How to Help Baby Walk

Whilst babies often learn to walk on their own eventually, there are ways that you can gently help them towards this developmental milestone. Babies may sometimes need a little encouragement to get moving and it’s true that many children will not begin to walk unless they have appropriate opportunities and support. There are a few tips on how to help baby walk.

When Will My Baby Start Walking?

It is important not to expect too much from your little one as walking is a milestone that babies approach at different speeds and at different ages. There are lots of changes and muscle development that needs to happen before your bub can start walking unaided. Rolling, sitting, crawling and standing are all achievements on the path to walking. Standing or pulling themselves up on furniture can happen anytime from 6 to 10 months and is a tentative signal from your child that they are ready to start getting mobile, but it can take some time to make the progression from this stage to walking. Your baby may start walking unaided at about 15 months, but this requires mastering the nuances of balance and limb coordination which may take children up to 17 months of age.

How to Help Baby Walk

It is so easy to get carried away with caring for this tiny little person and not allow them to do anything for themselves. Fostering independent movement is important for your child and involves encouragement as well as the patience to achieve the goal. There is a vast amount of development that has to occur in a relatively short space of time. You child goes from being immobile earlier than 4 months to being an independently mobile little human after 15 months. This exciting developmental time for your bub happens in the following stages:


What Babies Can Do

How to Help Baby Walk

4-7 months

Your baby is able to sit on her own and balance their feet on your legs when held, allowing him to bounce up and down.

Limit door bouncer use to three 15 minute-sessions a day or play stacking games to enhance her muscles.

7-10 months

Your baby will begin to crawl as well as bend his knees and lower himself to sitting from 9 to 10 months.

Help your baby to practice moving arms and legs together by encouraging him to crawl often. If your baby gets stuck and cries for assistance when trying to sit after standing, don’t just sit him straight down, but show him how to safely bend his knees and sit down without losing his balance and falling over.

8 months

Your baby is starting to pull himself up on furniture, people and anything he can get hands on to standing.

Encourage your child to step away from the object they are leaning by kneeling in front of them and encouraging them to take a step or move towards you.

8-9 months

You baby is showing the interest and ability to walk with assistance. He is still very reliant on your help.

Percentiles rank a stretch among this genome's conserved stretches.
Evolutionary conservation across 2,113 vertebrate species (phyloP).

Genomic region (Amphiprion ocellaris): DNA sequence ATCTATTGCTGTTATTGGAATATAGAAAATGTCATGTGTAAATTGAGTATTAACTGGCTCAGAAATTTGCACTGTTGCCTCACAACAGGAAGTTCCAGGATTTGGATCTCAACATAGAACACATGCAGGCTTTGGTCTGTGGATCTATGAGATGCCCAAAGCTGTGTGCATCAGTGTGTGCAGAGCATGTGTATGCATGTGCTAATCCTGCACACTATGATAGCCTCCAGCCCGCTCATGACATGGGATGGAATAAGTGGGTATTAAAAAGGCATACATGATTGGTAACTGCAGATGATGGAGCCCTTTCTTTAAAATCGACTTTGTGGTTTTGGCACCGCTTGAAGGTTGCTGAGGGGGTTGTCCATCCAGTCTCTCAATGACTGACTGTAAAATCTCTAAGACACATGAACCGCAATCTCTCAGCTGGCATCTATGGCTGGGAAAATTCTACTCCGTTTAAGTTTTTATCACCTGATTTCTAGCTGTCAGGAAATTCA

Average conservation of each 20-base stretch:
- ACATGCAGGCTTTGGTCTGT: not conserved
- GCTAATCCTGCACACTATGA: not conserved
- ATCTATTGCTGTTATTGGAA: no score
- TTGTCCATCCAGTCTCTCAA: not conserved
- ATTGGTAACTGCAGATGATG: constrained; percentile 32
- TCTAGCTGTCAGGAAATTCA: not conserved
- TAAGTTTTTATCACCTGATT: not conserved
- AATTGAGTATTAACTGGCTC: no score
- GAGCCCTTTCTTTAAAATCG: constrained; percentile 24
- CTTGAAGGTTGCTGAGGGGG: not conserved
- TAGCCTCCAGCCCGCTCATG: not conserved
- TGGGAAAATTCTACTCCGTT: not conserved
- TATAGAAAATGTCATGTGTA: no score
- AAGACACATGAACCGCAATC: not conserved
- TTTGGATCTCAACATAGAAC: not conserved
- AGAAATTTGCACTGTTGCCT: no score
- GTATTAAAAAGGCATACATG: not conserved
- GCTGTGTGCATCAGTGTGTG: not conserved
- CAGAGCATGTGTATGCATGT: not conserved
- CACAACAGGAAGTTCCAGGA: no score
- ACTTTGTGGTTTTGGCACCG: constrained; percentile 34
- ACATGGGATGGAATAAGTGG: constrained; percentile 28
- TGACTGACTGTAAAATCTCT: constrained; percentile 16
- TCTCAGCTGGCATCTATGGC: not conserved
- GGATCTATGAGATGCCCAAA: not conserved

Keep bub moving and practicing. This is the key to helping your bub to progress. Give your baby some stable toys with wide base of support to hold on to and push.

9 -12 months

Your baby is starting to show early developmental signs of beginning to walkindependently or capable of holding your hands to walk. Sitting, standing, squatting and balancing is becoming more fluid and happen with very little to no help and to her first steps.

Try balancing game to see how long your baby can stand. Keep your baby's feet as free as possible or ensure that all shoes and sock are not too tight fitting or slippery. Letting him go barefoot will help him to develop balance and coordination. Slowing guide your baby to her first steps by first sitting her on the floor then let her walk independently when she gains her balance.

12-15 months

Your baby may be walking, however unsteadily, without assistance. He can move freely and is beginning to gain confidence and speed.

Toddler proof your home and make sure that your child has a safe space to practice walking. Clear floors will encourage him to practice his skills often. Remember not to leave your child alone just in case he falls or injures himself.

Tips to Remember

  • Avoid walkers- Toddler and baby walkers, despite their name and claims, can actually hamper independent movement by making your child less concerned with developing their own balance and coordination. Walkers are nowhere near as effective as allowing your child to strive for their own independent motion. It is recommended to avoid a walker to speed up your child’s development.
  • Try a jumper– It is important to stay right next to your baby when she’s in a bouncer or jumper. Jumpers can encourage babies to stretch their legs properly and develop muscle strength. As with all equipment for babies, it is important to buy a product that follows safety guidelines. Be sure to check with the retailer and do your research into what jumpers are recommended from a safety perspective. Helpful as they might be, jumpers should not be used for long periods of time as overuse of jumpers can delay mobility. In most cases, babies’ motor skills are developed under conditions where they have the opportunities to use their muscles without any assistance.